Hyperuricemia may occur or acute gout may be precipitated in certain patients receiving thiazides.

In diabetic patients dosage adjustments of insulin or oral hypoglycemic agents may be required. Hyperglycemia may occur with thiazide diuretics. Thus latent diabetes mellitus may become manifest during thiazide therapy.

The antihypertensive effects of the drug may be enhanced in the post-sympathectomy patient.

If progressive renal impairment becomes evident, consider withholding or discontinuing diuretic therapy.

Thiazides have been shown to increase the urinary excretion of magnesium; this may result in hypomagnesemia.

Thiazides may decrease urinary calcium excretion. Thiazides may cause intermittent and slight elevation of serum calcium in the absence of known disorders of calcium metabolism. Marked hypercalcemia may be evidence of hidden hyperparathyroidism. Thiazides should be discontinued before carrying out tests for parathyroid function.

Increases in cholesterol and triglyceride levels may be associated with thiazide diuretic therapy.

The following adverse reactions have been reported and, within each category, are listed in order of decreasing severity.

Body as a Whole:

Cardiovascular:

Digestive:

Hematologic:

Hypersensitivity:

Metabolic:

Musculoskeletal:

Nervous System/Psychiatric:

Renal:

Skin:

Special Senses:

Urogenital:

Whenever adverse reactions are moderate or severe, thiazide dosage should be reduced or therapy withdrawn.

To report SUSPECTED ADVERSE REACTIONS, contact Valeant Pharmaceuticals North America LLC at 1-800-321-4576 or FDA at 1-800-FDA-1088 or www.fda.gov/medwatch.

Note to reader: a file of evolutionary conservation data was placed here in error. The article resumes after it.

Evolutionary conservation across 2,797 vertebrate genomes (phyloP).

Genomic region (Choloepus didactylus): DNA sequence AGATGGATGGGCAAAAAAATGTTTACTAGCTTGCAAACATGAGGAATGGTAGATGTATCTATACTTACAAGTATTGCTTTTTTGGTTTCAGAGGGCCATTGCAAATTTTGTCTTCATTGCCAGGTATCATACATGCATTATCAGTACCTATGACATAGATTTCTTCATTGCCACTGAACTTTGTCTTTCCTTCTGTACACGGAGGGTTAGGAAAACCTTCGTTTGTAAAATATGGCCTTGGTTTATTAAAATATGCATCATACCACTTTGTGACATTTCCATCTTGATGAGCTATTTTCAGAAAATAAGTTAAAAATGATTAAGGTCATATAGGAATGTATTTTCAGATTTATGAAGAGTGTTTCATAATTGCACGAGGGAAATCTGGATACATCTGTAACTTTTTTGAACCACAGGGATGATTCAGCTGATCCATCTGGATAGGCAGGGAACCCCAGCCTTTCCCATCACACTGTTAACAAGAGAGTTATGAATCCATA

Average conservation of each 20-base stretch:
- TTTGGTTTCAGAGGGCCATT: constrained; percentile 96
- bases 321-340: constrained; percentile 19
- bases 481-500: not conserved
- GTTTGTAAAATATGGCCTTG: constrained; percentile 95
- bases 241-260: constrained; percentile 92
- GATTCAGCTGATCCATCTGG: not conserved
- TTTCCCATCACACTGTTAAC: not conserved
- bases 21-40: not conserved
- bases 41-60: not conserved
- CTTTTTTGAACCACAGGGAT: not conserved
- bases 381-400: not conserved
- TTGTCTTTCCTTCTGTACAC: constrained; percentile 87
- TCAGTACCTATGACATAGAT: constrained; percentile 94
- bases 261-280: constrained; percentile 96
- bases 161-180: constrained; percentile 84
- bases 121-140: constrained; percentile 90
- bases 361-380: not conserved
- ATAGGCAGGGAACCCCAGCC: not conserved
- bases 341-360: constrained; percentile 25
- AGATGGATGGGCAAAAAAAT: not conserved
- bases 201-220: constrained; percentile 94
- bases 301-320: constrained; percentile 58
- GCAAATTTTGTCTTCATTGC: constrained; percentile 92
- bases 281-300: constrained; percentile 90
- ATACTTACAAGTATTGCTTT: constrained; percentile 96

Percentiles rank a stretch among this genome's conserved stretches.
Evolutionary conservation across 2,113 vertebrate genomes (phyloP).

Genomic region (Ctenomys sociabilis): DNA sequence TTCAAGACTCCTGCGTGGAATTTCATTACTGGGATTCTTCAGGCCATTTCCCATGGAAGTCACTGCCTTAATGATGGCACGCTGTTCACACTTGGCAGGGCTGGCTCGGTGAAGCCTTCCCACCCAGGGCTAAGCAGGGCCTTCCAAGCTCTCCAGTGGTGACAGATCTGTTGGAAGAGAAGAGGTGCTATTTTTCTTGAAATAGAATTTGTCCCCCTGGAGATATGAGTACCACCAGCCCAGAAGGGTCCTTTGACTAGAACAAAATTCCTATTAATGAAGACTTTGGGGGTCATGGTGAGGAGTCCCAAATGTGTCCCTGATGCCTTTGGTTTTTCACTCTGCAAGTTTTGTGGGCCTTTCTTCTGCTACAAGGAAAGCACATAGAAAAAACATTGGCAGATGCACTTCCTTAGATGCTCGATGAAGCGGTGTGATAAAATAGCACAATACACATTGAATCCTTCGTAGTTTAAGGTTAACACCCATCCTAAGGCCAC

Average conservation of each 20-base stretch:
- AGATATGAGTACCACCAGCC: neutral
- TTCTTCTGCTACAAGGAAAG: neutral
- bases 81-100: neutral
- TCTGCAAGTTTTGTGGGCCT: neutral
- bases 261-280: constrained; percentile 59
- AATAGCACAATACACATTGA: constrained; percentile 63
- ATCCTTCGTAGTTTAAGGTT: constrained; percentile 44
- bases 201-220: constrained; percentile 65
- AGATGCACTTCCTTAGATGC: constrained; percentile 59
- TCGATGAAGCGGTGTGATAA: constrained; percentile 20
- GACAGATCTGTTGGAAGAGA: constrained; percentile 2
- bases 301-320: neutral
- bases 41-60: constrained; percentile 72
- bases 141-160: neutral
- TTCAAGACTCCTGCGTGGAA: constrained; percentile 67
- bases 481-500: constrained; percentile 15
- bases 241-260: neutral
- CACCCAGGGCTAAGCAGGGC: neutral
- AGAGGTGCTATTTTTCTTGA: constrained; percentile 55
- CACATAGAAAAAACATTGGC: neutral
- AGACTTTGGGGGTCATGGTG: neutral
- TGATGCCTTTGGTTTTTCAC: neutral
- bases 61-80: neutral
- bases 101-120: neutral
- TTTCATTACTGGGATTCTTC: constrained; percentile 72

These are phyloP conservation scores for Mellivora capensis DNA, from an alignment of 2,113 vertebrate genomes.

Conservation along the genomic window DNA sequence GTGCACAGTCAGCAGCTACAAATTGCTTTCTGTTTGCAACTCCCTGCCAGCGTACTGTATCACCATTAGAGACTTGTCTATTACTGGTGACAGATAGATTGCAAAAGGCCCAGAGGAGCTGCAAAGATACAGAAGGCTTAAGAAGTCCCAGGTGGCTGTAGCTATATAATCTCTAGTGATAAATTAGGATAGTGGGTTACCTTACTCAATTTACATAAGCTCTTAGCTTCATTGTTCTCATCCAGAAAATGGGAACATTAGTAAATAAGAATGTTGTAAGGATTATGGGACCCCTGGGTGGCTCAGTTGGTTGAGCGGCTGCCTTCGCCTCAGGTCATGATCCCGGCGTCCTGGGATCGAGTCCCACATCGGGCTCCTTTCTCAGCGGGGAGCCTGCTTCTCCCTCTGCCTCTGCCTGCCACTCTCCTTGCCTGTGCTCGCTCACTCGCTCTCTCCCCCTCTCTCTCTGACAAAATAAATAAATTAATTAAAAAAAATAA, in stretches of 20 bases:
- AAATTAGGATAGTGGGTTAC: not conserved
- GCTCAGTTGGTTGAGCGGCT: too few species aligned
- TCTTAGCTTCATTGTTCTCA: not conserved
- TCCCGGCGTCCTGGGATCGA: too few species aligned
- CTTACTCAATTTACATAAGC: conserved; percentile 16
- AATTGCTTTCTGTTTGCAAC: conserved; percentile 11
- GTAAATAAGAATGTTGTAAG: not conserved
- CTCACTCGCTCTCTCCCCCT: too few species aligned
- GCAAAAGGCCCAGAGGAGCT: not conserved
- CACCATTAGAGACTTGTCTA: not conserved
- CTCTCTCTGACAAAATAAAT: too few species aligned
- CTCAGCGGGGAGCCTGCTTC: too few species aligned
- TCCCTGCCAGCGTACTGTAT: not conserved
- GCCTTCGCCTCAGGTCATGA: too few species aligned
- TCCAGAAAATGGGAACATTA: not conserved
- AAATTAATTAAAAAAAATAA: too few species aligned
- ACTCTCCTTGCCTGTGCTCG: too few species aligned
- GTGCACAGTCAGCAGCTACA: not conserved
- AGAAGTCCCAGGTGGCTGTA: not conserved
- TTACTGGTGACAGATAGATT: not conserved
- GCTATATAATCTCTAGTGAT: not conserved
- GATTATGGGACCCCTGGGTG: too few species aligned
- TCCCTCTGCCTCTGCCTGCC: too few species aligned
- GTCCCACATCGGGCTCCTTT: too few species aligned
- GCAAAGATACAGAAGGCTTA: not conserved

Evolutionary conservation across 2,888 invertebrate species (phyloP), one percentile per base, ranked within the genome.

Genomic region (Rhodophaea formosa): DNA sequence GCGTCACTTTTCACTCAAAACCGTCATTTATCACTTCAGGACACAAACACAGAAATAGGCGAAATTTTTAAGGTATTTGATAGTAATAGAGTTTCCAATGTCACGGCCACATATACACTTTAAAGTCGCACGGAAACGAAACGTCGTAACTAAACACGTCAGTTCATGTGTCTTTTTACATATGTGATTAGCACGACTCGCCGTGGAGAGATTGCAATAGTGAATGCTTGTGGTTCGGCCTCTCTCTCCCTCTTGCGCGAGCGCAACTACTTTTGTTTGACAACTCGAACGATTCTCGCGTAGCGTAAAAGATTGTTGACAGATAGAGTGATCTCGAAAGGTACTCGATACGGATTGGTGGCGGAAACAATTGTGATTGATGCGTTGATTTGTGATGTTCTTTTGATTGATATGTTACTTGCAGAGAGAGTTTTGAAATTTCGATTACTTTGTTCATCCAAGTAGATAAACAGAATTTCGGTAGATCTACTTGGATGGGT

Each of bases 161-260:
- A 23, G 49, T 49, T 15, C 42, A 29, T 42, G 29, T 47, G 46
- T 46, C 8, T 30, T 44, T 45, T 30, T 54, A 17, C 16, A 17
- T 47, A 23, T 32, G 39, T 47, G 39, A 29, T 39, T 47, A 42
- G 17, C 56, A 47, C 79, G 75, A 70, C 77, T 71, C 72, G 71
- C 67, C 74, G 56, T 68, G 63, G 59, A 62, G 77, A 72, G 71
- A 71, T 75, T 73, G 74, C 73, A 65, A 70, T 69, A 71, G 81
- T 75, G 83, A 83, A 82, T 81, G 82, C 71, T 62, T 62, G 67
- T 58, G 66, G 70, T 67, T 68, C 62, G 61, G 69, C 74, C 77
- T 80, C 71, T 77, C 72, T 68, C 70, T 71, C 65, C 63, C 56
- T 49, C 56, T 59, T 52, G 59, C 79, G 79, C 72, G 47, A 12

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Reference

This information is obtained from the National Institute of Health's Standard Packaging Label drug database.
"https://dailymed.nlm.nih.gov/dailymed/"

While we update our database periodically, we cannot guarantee it is always updated to the latest version.

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Professional

Clonazepam Description Each single-scored tablet, for oral administration, contains 0.5 mg, 1 mg, or 2 mg Clonazepam, USP, a benzodiazepine. Each tablet also contains corn starch, lactose monohydrate, magnesium stearate, microcrystalline cellulose, and povidone. Clonazepam tablets USP 0.5 mg contain Yellow D&C No. 10 Aluminum Lake. Clonazepam tablets USP 1 mg contain Yellow D&C No. 10 Aluminum Lake, as well as FD&C Blue No. 1 Aluminum Lake. Chemically, Clonazepam, USP is 5-(o-chlorophenyl)-1,3-dihydro-7-nitro-2H-1,4-benzodiazepin-2-one. It is a light yellow crystalline powder. It has the following structural formula: C15H10ClN3O3 M.W. 315.72
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Tips

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Interactions

Interactions